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An overwhelming majority of Caribbean hotels are reconsidering using Booking.com as a result of the new commission policy which they claim is aimed at generating additional revenue for the online giant at the expense of consumers, the region’s destinations, hotels and employees.
Commissions levied on staff tips by the online travel agency Booking.com have been assailed by the Caribbean Hotel and Tourism Association (CHTA) as “grossly unfair” and the trade association has called for the immediate discontinuance of the policy.
In a letter to Booking.com, CHTA cited “a strong negative backlash” from members particularly how it cuts into employee tips and gratuities.
CHTA pointed to a recent survey of its 33 national hotel and tourism federation associations, and hotels which revealed a belief the commission policy was “regressive and punitive” adding to Booking.com’s revenue while reducing the profitability of the Caribbean tourism industry, hotel operations and the earnings of many of the region’s employees.
CHTA’s CEO and Director General Frank Comito added the commissions would directly affect travelers because some of the higher costs associated with additional payments to Booking.com will need to be shared by the traveling public, as some hotels seek to recoup losses by raising prices. “In a region where consumer price sensitivity and high operating costs are an ongoing challenge, this presents the industry with an added predicament,” Comito stated.
He also cautioned the commissions would be a short term profit for Booking.com which could eventually be a significant long term loss for the company as 84 percent of hotels surveyed are reconsidering using Booking.com as a result of the new policy.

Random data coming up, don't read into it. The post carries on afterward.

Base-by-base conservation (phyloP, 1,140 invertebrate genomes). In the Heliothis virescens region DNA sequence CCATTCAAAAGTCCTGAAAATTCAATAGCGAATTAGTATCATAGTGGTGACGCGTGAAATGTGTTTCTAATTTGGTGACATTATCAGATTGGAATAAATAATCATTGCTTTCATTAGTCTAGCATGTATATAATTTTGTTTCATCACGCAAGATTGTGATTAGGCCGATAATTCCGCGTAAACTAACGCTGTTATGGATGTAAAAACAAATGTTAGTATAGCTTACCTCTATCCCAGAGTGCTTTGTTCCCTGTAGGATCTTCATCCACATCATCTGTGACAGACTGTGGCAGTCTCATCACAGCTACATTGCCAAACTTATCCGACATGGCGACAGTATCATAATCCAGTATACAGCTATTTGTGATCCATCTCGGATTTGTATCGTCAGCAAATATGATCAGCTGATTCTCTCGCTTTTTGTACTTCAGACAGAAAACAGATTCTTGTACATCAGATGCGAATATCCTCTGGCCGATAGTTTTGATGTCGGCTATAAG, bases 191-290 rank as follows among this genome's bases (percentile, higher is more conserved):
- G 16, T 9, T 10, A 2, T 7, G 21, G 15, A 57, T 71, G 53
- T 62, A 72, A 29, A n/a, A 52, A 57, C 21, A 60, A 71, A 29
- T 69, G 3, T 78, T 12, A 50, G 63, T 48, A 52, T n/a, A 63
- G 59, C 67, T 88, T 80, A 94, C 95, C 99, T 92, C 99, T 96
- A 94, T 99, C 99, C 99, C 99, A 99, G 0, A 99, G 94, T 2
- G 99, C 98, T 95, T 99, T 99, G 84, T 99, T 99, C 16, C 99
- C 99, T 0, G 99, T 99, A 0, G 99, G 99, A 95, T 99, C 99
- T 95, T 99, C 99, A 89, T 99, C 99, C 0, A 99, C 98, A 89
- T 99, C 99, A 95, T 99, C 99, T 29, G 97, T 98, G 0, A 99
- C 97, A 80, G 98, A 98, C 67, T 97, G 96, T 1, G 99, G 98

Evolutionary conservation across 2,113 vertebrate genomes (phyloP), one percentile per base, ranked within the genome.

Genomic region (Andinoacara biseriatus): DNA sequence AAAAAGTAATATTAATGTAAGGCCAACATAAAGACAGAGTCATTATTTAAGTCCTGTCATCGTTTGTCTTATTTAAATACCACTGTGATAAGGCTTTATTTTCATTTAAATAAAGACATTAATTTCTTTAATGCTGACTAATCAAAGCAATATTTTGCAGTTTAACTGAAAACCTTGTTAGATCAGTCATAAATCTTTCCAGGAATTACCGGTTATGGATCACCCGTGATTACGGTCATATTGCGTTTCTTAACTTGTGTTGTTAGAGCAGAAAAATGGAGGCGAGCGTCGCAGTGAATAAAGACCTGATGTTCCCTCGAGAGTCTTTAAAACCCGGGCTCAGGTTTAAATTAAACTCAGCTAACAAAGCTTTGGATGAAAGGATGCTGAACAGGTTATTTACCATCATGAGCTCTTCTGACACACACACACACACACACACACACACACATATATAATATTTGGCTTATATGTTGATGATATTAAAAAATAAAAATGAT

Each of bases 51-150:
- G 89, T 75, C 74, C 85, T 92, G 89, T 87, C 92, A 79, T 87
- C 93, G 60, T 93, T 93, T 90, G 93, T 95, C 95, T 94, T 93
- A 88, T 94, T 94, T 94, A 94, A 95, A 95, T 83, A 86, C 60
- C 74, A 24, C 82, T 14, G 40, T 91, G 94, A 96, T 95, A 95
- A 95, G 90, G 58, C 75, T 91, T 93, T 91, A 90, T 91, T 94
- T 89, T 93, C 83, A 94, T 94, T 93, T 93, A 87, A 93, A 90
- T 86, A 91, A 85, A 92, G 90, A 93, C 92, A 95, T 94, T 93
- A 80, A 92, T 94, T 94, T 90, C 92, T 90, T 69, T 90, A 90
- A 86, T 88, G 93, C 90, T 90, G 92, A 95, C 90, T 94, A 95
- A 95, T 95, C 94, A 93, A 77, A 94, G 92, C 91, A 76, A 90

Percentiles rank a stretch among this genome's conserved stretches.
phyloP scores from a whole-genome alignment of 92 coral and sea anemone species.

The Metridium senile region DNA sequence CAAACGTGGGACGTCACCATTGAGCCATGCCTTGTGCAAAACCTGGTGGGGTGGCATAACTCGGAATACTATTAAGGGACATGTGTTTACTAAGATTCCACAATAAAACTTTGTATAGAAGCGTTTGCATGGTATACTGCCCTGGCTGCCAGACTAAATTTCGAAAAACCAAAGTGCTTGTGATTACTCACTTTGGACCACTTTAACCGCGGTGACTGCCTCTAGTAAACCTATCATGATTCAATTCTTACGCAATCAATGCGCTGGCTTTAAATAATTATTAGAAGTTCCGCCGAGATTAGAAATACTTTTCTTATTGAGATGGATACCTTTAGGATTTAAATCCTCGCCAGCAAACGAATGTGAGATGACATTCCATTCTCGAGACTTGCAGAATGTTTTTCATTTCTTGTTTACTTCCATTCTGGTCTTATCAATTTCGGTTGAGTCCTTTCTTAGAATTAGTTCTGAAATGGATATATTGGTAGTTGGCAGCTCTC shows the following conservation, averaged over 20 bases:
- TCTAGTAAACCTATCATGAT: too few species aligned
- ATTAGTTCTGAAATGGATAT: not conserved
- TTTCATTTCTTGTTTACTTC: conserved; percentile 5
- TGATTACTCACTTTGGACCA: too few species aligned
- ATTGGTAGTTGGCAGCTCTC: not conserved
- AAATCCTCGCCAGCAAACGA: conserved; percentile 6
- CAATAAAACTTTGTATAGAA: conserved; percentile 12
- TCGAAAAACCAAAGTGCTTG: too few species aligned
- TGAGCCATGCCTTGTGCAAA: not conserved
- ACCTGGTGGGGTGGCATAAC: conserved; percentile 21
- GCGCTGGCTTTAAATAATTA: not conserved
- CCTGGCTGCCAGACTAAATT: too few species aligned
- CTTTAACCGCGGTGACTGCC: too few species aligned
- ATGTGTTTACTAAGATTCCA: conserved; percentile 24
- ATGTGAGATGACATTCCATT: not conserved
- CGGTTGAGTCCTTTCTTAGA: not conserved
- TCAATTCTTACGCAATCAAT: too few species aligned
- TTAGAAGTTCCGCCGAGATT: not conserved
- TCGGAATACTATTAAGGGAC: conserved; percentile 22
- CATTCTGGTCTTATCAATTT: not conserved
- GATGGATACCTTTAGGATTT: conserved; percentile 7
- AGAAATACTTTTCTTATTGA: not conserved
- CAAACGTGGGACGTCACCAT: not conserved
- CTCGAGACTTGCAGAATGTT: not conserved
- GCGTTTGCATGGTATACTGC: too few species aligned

More than 60 percent of hotels reported the Booking.com commission policy will result in changes in how they assess and/or cover these charges, which survey respondents indicated included: increasing rates; deducting the commission from the tip/gratuity amount paid to employees; no longer accepting bookings from Booking.com; or reconsidering the discounted percentage offered to Booking.com.
Among the actions a number of the region’s hotels considered taking, unless the policy is removed or revised, included applying a ‘Booking.com Fee Surcharge’ to customer billings to recover the added cost, and using other booking platforms.
Citing trade media reports that certain areas of the world or major brands might be exempted from the Booking.com commission policy, CHTA reminded “small-medium sized hotels, many in our region which are luxury properties, are already disadvantaged because of the marketing and buying power of hotel brands and major destinations.”
In its communication to Booking.com, CHTA noted that small- and medium-sized independent hotels have supported Booking.com from its earliest days, stating that “those who have helped you the most stand to lose even more as this policy impacts their bottom line.”
Appealing to Booking.com to drop its policy, CHTA cautioned, “without further consideration and a reversal of your policy we can only advise hotels to reassess their use of your platform and consider placing added emphasis on other booking options.”
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